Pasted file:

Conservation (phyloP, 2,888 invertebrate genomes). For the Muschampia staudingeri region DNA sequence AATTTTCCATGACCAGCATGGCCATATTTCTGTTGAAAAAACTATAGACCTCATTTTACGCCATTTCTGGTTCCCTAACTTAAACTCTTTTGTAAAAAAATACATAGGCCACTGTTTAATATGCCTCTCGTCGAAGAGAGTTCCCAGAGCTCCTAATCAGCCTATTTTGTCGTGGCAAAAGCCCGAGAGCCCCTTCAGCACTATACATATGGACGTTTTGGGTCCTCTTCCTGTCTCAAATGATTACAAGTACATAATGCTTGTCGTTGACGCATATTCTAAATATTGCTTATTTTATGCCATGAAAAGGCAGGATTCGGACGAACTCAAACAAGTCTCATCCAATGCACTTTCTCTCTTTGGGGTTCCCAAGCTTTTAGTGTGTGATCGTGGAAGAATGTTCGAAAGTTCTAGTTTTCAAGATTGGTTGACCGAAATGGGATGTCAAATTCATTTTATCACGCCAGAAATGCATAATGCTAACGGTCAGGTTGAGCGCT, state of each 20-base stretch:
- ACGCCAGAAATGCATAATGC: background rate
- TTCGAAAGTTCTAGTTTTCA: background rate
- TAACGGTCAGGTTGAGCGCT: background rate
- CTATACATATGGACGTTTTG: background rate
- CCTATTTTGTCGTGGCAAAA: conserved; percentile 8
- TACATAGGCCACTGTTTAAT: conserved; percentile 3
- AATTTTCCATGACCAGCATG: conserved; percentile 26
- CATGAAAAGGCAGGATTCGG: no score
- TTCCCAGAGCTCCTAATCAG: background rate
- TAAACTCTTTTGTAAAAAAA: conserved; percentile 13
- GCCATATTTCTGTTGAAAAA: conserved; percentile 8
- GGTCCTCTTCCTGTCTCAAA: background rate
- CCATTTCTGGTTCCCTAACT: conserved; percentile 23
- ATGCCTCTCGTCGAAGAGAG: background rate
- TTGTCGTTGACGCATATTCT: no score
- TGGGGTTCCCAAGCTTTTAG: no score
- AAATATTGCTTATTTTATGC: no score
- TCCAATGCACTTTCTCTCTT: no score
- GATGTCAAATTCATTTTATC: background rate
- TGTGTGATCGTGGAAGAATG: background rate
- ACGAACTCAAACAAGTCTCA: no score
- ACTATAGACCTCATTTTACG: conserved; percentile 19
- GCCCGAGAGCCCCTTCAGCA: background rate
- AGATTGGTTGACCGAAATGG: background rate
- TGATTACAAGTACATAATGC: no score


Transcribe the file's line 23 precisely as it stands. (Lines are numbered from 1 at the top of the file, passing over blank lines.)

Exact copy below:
- ACTATAGACCTCATTTTACG: conserved; percentile 19